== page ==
Bill’s translation: “Since I never intended to hurt you, you have no right to harbor negative feelings toward me.”
Joan: “After all I’ve done for you.”
Bill’s translation: “I’ve kept score and you owe me. My efforts to please you in the past, entitles me to a get a free pass at mistreating you in the present. Since you are guilty of not appreciating my efforts to please you, you have forfeited your right to criticize my shortcomings now.”
Joan: “You’re just like your father.”
Bill’s translation: “Your father was an out-of-control, abusive SOB and so are you. There is nothing you can do about it. You are the helpless, damned prisoner of your genetics.”
Joan: “Your mother put up with this abuse, but I’m not going to.”
Bill’s translation: “Your mother was a weak, spineless victim. I am smarter and superior to anyone who has ever loved you. If you don’t want to be a loser, then you better treat me right.”
Joan: “The neighbors will hear you.”
Bill’s translation: “The neighbors’ opinion of us is more important to me than how you feel. Suck it up.”
Joan: “Why can’t you be like Sam next door? He brings his wife flowers every Saturday night.”
Bill’s translation: “Your cheap and selfish. You a useless failure and unless you change, I gonna look elsewhere.”
Joan: “Why don’t you listen to me!”
Bill’s translation: “I know what’s best for you. I am smart and you are stupid.”
Joan had no idea that Bill was hearing her words in this intensely negative perspective. She meant well. Now she knows the difference between these anger provoking good intentions, which are counter-productive, and real intentions, which might solve the problem. Instead of imposing her self-serving comments upon her husband, she is now free to do what the reality situation requires her to do in the moment. Reality requires that she refrain from defending her injured innocence, and instead, focus her energies on restoring her husband’s shaky self-respect. She cannot do that by telling him that he is unacceptable to her as he is.
Joan has learned to distinguish between Bill as an imperfect human being and his negative, destructive behavior. This what we call separating the act from the actor, the sin from the sinner. She is making a distinction between the deed and the doer. Bill’s behavior is unpleasant and regrettable, but he is worthwhile in spite of it. Joan has also learned that when she does he homework in the right way, she feels relief from the pent up pressure, tension and stress. She feels in control of her end of the conversation. This control feels positive and constructive, rather then negative and destructive.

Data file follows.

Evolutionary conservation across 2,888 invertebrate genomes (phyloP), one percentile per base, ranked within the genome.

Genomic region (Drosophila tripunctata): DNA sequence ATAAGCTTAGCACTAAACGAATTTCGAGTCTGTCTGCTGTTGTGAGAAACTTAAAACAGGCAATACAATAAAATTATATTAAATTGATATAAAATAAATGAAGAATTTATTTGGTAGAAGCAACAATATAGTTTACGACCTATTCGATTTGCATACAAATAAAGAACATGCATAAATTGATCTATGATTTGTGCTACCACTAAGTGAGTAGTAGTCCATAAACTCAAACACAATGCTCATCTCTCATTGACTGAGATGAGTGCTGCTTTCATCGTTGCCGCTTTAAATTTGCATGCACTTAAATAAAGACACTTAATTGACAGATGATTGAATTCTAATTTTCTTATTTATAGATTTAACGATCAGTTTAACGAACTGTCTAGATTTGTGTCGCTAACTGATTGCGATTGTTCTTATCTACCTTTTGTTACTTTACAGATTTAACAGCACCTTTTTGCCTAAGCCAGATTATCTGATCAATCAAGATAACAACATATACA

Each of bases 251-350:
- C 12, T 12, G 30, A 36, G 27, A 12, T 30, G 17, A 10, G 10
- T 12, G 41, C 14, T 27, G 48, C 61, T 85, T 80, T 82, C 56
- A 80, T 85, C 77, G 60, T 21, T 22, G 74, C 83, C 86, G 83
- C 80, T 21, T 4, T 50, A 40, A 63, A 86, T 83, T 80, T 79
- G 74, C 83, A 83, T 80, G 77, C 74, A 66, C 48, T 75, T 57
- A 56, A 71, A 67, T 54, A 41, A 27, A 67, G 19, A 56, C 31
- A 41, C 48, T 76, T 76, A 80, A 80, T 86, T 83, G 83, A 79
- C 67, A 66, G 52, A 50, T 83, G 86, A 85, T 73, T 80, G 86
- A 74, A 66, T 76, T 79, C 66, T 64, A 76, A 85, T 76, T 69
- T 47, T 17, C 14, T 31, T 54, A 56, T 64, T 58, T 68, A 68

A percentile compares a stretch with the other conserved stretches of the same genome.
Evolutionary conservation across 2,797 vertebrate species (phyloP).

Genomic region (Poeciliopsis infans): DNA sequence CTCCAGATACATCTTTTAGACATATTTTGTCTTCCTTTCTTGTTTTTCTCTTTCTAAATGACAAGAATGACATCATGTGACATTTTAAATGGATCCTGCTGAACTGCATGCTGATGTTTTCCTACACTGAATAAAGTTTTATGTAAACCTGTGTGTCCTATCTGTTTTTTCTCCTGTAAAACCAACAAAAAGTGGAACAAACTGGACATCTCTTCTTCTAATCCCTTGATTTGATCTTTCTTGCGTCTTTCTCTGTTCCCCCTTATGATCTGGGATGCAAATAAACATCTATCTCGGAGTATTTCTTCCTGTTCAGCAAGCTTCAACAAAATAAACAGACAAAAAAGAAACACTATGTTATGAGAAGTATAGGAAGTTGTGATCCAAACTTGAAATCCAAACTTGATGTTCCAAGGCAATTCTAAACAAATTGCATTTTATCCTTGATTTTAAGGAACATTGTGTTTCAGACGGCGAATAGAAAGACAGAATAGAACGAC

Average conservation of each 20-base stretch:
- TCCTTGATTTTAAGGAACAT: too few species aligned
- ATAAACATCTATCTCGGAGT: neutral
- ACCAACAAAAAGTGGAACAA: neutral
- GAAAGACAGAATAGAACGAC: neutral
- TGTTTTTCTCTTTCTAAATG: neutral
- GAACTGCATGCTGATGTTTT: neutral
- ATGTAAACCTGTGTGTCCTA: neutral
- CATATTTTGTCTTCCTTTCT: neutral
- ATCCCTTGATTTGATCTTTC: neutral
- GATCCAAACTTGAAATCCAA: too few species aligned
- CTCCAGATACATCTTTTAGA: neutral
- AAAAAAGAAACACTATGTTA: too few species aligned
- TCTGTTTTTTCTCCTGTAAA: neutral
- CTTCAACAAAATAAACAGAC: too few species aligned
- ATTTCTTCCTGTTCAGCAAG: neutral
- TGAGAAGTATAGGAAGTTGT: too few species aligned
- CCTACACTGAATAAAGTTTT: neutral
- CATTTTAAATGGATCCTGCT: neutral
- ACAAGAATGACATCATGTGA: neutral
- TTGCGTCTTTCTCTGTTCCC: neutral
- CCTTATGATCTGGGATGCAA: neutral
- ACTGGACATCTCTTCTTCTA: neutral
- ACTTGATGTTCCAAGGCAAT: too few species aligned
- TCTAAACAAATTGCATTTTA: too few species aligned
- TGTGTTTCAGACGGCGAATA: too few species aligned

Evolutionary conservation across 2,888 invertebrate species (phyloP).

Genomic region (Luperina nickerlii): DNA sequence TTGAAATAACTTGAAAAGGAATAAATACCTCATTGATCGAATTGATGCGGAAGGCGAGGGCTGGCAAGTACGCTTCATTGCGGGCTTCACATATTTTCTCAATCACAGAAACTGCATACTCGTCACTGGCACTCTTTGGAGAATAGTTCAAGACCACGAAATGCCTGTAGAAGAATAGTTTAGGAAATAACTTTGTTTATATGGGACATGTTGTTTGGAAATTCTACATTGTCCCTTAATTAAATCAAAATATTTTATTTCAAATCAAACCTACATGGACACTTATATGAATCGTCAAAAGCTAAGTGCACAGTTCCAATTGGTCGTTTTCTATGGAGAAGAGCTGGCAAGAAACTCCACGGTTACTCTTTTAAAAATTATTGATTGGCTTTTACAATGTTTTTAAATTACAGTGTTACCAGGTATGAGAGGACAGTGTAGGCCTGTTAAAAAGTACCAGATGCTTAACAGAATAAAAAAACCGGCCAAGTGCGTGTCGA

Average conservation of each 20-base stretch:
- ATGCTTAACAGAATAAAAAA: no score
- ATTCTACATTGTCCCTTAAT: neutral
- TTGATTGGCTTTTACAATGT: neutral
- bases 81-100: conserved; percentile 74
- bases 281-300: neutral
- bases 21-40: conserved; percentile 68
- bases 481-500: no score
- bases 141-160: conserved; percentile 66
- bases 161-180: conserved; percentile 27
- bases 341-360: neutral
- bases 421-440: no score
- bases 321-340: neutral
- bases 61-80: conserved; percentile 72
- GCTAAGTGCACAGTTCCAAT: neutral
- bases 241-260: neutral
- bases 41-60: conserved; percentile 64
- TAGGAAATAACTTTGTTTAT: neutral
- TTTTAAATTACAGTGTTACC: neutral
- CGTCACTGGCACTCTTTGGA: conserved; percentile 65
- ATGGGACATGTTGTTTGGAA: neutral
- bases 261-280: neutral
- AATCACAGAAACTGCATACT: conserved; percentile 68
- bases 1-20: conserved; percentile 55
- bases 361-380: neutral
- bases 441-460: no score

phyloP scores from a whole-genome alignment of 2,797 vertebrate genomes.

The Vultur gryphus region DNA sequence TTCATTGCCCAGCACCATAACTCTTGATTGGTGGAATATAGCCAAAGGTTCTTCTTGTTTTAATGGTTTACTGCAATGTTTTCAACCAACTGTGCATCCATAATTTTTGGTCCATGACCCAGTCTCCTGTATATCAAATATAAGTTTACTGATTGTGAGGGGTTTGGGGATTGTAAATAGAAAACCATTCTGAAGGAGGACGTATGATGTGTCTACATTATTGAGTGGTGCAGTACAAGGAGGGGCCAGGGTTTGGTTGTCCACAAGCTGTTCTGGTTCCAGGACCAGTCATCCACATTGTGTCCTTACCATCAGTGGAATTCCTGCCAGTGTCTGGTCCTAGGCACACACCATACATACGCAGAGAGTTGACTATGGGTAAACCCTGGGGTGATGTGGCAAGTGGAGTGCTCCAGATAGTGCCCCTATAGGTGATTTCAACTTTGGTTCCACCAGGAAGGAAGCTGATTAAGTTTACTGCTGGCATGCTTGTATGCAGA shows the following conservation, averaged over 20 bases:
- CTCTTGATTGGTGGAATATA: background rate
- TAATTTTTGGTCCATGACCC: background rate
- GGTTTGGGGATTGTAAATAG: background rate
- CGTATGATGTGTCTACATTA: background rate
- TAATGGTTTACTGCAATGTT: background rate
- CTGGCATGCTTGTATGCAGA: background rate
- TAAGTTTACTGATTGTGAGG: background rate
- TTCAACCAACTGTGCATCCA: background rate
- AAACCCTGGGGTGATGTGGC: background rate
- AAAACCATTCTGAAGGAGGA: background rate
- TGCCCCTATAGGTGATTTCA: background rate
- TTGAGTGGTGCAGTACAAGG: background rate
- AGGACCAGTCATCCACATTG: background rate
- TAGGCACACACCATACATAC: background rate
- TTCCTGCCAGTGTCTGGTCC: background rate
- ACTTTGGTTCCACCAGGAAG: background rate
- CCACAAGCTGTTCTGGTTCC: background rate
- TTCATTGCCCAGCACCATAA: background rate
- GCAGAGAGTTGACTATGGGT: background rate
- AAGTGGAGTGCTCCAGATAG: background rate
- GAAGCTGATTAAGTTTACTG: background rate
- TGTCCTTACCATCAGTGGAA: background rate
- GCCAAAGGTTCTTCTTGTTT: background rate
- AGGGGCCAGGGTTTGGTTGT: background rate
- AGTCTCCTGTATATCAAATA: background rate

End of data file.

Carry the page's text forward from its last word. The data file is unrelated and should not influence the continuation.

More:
She has an identity of her own. She’s not just a role opposite her husband. She is living in the present, not the past or the future. She feels independent, no longer depending for her worth on making her husband understand her needs. She has stopped trying to please her husband. She has started to please herself in appropriate ways, such as by disengaging from his mischief. She has begun to understand her own needs on a mature basis. She has let go of the need for trying to build herself up by improving her husband according to her standards. She is having success at building up her own self-respect on an effective basis. She is using her marriage as opportunities to replace her childhood self-doubt with self-respect in the present. Now when she speaks to Bill, her music is different and Bill is hearing the difference:
Joan: “I’m sorry that you are so angry.”
Bill’s translation: “Your anger must be very painful to you, and I regret that you are so unhappy.”
Joan: “I am angry at you.”
Bill’s translation: “I am telling you the truth. You are not a child. I do not have to protect you from my unpleasant emotions. You are a grown-up and you can take it.”
Joan: “It’s awful when that happens, isn’t it.”
Bill’s translation: “Your feelings are understandable under the circumstances, and I empathize with you as one equal member of the human race to another.”
Joan: “I’d be angry if that happened to me.”
Bill’s translation: “Your angry feelings are unpleasant but valid, and you are a worthwhile human being in spite of them.”
Joan: “Your teasing makes me angry.”
Bill’s translation: “I am telling you how your behavior is making me feel. I am not telling you what to do. I am not controlling you. I am controlling me. You have a choice. If you continue to make mischief, there will be a logical consequence – but the choice is entirely up to you.”
Joan: “Your snappy comeback has just made things worse. I am angrier now than I was before.”
Bill’s translation: “You cannot provoke me to overreact. You cannot deflect me or my anger. I am angry at you and I will not be moved. I have made my point. The ball is in your court. In the meantime, I’m going to the grocery store.”
Bill is learning how to express his anger appropriately. He respects Joan’s new example and he works at following it when he can. He no longer expects Joan to abandon him and accepts that he is an equally lovable member of the human race. He has learned that self-respect means feeling worthwhile in spite of his faults and imperfections, not on some specific day, but right now, while he improves his communication in the meantime.Read Full Post | Make a Comment ( None so far )